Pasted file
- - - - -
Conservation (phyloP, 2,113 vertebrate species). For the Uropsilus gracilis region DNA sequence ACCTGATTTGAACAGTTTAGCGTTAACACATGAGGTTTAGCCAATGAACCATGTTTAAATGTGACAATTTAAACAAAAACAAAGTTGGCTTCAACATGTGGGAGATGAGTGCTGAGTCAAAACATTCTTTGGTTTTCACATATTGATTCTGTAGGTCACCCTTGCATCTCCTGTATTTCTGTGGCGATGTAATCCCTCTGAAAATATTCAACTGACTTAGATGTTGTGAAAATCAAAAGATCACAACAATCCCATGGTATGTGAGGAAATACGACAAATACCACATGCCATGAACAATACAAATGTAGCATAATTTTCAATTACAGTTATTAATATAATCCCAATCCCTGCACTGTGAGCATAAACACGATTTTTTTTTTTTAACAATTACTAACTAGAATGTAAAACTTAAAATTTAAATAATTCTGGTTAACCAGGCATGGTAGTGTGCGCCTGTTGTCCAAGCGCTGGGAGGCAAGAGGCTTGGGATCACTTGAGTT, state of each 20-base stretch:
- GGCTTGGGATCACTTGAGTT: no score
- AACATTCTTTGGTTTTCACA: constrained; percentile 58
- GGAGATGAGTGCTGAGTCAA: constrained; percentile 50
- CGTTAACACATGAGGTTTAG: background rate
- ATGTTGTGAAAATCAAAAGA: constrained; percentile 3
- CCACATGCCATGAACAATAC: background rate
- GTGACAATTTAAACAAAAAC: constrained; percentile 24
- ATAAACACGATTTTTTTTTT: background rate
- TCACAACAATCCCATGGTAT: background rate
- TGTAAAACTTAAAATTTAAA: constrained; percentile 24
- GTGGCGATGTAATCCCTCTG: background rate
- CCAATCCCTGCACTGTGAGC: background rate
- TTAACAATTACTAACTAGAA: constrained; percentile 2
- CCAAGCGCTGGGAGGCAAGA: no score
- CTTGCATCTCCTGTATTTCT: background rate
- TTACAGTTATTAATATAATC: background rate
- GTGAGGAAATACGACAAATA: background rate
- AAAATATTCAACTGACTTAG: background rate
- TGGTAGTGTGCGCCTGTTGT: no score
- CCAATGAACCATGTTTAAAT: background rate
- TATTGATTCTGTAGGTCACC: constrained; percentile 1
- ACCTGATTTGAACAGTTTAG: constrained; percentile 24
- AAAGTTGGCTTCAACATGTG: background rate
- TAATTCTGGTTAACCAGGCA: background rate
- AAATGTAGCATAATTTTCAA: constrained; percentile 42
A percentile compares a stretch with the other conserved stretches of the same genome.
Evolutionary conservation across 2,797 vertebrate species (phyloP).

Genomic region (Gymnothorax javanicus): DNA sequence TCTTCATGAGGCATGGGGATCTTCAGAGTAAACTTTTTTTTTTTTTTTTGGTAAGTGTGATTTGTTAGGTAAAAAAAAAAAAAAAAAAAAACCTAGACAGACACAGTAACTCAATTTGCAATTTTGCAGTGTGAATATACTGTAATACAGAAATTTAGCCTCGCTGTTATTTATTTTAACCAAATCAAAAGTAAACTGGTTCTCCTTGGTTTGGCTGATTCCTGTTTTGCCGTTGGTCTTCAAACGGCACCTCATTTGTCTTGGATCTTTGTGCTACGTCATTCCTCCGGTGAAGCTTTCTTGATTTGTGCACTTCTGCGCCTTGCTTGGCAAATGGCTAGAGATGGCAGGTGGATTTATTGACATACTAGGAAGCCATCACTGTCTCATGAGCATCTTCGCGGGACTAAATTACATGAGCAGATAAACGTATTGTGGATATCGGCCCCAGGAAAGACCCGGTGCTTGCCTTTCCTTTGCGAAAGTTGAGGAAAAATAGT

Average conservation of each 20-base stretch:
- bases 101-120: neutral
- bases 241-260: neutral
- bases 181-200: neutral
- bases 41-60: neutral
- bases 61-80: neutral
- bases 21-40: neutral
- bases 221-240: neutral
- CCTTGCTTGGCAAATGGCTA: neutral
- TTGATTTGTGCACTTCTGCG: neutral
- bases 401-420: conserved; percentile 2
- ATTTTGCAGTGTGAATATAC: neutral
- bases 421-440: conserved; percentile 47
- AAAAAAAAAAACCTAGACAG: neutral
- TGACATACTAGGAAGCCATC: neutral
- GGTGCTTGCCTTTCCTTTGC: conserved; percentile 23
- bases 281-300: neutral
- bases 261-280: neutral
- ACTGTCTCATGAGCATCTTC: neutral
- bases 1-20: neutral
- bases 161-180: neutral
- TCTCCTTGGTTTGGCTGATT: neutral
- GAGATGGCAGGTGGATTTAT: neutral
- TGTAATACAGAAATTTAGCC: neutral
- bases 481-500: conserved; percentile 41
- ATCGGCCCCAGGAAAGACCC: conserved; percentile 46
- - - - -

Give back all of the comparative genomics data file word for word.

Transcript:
Conservation (phyloP, 2,113 vertebrate species). For the Uropsilus gracilis region DNA sequence ACCTGATTTGAACAGTTTAGCGTTAACACATGAGGTTTAGCCAATGAACCATGTTTAAATGTGACAATTTAAACAAAAACAAAGTTGGCTTCAACATGTGGGAGATGAGTGCTGAGTCAAAACATTCTTTGGTTTTCACATATTGATTCTGTAGGTCACCCTTGCATCTCCTGTATTTCTGTGGCGATGTAATCCCTCTGAAAATATTCAACTGACTTAGATGTTGTGAAAATCAAAAGATCACAACAATCCCATGGTATGTGAGGAAATACGACAAATACCACATGCCATGAACAATACAAATGTAGCATAATTTTCAATTACAGTTATTAATATAATCCCAATCCCTGCACTGTGAGCATAAACACGATTTTTTTTTTTTAACAATTACTAACTAGAATGTAAAACTTAAAATTTAAATAATTCTGGTTAACCAGGCATGGTAGTGTGCGCCTGTTGTCCAAGCGCTGGGAGGCAAGAGGCTTGGGATCACTTGAGTT, state of each 20-base stretch:
- GGCTTGGGATCACTTGAGTT: no score
- AACATTCTTTGGTTTTCACA: constrained; percentile 58
- GGAGATGAGTGCTGAGTCAA: constrained; percentile 50
- CGTTAACACATGAGGTTTAG: background rate
- ATGTTGTGAAAATCAAAAGA: constrained; percentile 3
- CCACATGCCATGAACAATAC: background rate
- GTGACAATTTAAACAAAAAC: constrained; percentile 24
- ATAAACACGATTTTTTTTTT: background rate
- TCACAACAATCCCATGGTAT: background rate
- TGTAAAACTTAAAATTTAAA: constrained; percentile 24
- GTGGCGATGTAATCCCTCTG: background rate
- CCAATCCCTGCACTGTGAGC: background rate
- TTAACAATTACTAACTAGAA: constrained; percentile 2
- CCAAGCGCTGGGAGGCAAGA: no score
- CTTGCATCTCCTGTATTTCT: background rate
- TTACAGTTATTAATATAATC: background rate
- GTGAGGAAATACGACAAATA: background rate
- AAAATATTCAACTGACTTAG: background rate
- TGGTAGTGTGCGCCTGTTGT: no score
- CCAATGAACCATGTTTAAAT: background rate
- TATTGATTCTGTAGGTCACC: constrained; percentile 1
- ACCTGATTTGAACAGTTTAG: constrained; percentile 24
- AAAGTTGGCTTCAACATGTG: background rate
- TAATTCTGGTTAACCAGGCA: background rate
- AAATGTAGCATAATTTTCAA: constrained; percentile 42
A percentile compares a stretch with the other conserved stretches of the same genome.
Evolutionary conservation across 2,797 vertebrate species (phyloP).

Genomic region (Gymnothorax javanicus): DNA sequence TCTTCATGAGGCATGGGGATCTTCAGAGTAAACTTTTTTTTTTTTTTTTGGTAAGTGTGATTTGTTAGGTAAAAAAAAAAAAAAAAAAAAACCTAGACAGACACAGTAACTCAATTTGCAATTTTGCAGTGTGAATATACTGTAATACAGAAATTTAGCCTCGCTGTTATTTATTTTAACCAAATCAAAAGTAAACTGGTTCTCCTTGGTTTGGCTGATTCCTGTTTTGCCGTTGGTCTTCAAACGGCACCTCATTTGTCTTGGATCTTTGTGCTACGTCATTCCTCCGGTGAAGCTTTCTTGATTTGTGCACTTCTGCGCCTTGCTTGGCAAATGGCTAGAGATGGCAGGTGGATTTATTGACATACTAGGAAGCCATCACTGTCTCATGAGCATCTTCGCGGGACTAAATTACATGAGCAGATAAACGTATTGTGGATATCGGCCCCAGGAAAGACCCGGTGCTTGCCTTTCCTTTGCGAAAGTTGAGGAAAAATAGT

Average conservation of each 20-base stretch:
- bases 101-120: neutral
- bases 241-260: neutral
- bases 181-200: neutral
- bases 41-60: neutral
- bases 61-80: neutral
- bases 21-40: neutral
- bases 221-240: neutral
- CCTTGCTTGGCAAATGGCTA: neutral
- TTGATTTGTGCACTTCTGCG: neutral
- bases 401-420: conserved; percentile 2
- ATTTTGCAGTGTGAATATAC: neutral
- bases 421-440: conserved; percentile 47
- AAAAAAAAAAACCTAGACAG: neutral
- TGACATACTAGGAAGCCATC: neutral
- GGTGCTTGCCTTTCCTTTGC: conserved; percentile 23
- bases 281-300: neutral
- bases 261-280: neutral
- ACTGTCTCATGAGCATCTTC: neutral
- bases 1-20: neutral
- bases 161-180: neutral
- TCTCCTTGGTTTGGCTGATT: neutral
- GAGATGGCAGGTGGATTTAT: neutral
- TGTAATACAGAAATTTAGCC: neutral
- bases 481-500: conserved; percentile 41
- ATCGGCCCCAGGAAAGACCC: conserved; percentile 46